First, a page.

Gender

The physical, socio-economic and political impact of humanitarian crisis will often fall disproportionately upon women and girls. Over the past decades there has been a growing recognition of the gendered consequences of humanitarian emergencies, and with it a growth in specialized programming to ensure that the assistance and protection needs of women are met. In particular, women tend to be overrepresented among adult displaced/refugee populations and to bear disproportionate responsibilities for the care of family members during crisis situations. For those reasons, aid efforts with a specific focus on women and girls must be 'mainstreamed' into every response. UN Women plays a key role in the UN, while most of the main UN agencies and NGOs have resources dedicated to issues affecting women and girls.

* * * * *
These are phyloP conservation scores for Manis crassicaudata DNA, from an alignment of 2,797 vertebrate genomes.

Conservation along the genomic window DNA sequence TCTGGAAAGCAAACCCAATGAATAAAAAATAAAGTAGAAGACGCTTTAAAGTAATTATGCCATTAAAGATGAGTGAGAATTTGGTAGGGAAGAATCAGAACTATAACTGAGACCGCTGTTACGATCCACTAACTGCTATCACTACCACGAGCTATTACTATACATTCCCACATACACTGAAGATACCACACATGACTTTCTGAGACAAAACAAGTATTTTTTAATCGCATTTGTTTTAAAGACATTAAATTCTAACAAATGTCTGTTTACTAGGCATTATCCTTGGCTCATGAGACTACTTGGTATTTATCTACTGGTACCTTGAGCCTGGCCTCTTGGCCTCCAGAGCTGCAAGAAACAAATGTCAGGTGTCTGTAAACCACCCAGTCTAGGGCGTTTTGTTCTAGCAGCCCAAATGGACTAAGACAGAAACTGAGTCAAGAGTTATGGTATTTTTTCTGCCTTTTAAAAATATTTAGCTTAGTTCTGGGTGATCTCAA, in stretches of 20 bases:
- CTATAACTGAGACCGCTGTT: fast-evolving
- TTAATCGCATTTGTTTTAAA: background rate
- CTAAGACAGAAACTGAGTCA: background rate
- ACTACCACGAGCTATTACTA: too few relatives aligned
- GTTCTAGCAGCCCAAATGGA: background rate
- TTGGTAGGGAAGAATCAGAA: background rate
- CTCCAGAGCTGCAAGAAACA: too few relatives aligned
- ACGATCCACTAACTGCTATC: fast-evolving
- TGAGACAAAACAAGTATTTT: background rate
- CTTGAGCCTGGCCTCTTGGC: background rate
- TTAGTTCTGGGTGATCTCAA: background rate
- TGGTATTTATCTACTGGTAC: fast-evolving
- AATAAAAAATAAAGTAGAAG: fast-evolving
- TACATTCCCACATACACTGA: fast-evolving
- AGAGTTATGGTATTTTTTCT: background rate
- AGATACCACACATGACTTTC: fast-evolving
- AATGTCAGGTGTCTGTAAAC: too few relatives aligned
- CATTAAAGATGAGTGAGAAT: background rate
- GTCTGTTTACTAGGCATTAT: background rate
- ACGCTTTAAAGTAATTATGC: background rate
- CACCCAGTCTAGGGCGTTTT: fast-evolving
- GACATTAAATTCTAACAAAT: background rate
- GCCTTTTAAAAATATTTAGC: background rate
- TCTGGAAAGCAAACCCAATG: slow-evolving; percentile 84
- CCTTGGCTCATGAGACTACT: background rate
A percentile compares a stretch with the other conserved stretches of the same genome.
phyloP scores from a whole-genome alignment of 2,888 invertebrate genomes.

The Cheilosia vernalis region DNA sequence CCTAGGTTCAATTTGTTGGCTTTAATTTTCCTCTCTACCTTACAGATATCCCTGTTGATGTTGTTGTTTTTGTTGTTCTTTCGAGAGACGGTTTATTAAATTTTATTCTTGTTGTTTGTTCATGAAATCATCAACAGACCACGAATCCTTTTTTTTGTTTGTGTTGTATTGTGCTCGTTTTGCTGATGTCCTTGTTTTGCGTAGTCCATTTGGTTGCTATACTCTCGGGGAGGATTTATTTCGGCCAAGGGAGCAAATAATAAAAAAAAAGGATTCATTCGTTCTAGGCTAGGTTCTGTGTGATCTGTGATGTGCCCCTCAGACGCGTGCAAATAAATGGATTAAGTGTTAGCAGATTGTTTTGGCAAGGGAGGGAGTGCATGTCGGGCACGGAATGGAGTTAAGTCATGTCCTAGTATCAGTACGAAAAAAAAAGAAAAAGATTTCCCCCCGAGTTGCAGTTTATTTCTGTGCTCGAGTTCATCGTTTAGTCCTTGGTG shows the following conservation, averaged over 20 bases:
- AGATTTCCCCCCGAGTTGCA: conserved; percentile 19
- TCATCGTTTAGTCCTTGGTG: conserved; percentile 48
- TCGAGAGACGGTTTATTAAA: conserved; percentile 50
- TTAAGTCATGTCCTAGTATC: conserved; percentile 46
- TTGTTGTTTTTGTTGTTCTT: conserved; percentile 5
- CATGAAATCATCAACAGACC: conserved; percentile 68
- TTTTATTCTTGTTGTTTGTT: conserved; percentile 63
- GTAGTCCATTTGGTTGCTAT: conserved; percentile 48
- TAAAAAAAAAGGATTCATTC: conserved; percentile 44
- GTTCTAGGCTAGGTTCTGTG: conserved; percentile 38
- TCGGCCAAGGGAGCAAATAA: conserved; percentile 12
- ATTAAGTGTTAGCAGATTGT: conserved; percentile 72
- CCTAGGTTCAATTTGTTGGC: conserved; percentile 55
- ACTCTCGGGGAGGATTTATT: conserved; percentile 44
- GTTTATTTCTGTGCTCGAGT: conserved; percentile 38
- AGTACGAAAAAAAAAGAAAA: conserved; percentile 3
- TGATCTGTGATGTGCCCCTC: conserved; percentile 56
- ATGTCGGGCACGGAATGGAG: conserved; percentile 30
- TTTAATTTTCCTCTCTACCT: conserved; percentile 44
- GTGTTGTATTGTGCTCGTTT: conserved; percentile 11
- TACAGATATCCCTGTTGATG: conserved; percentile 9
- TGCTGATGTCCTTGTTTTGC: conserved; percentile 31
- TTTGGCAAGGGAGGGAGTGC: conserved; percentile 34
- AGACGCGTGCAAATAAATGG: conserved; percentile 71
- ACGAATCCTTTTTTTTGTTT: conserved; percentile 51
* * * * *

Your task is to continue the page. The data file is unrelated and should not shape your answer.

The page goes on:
Woman building shelter

Photo: Pablo Tosco/Oxfam

Key actors

Works to ensure equality between women and men as partners and beneficiaries of humanitarian action

GBV AoR is the global level forum for coordination and collaboration under the cluster approach on GBV prevention and response in humanitarian settings

Researches the needs of displaced women, children, and youth, and advocates for programs and policies to strengthen their resilience

Tools for the job

Tool to help with the calculation of the quality of humanitarian programming related to gender equality

Specialized resources

Special feature of the Humanitarian Exchange magazine focusing on gender-based violence in humanitarian crises

Key references

Overview and examples of how to promote gender equality and women’s empowerment in its humanitarian work

Upcoming courses: 

7-11 October:
Geneva

4-8 November:
Addis Ababa

10-14 November:
Amman/Dead Sea 

Upcoming Webinars:
Operational camp management: An introduction to the Camp Management Standards
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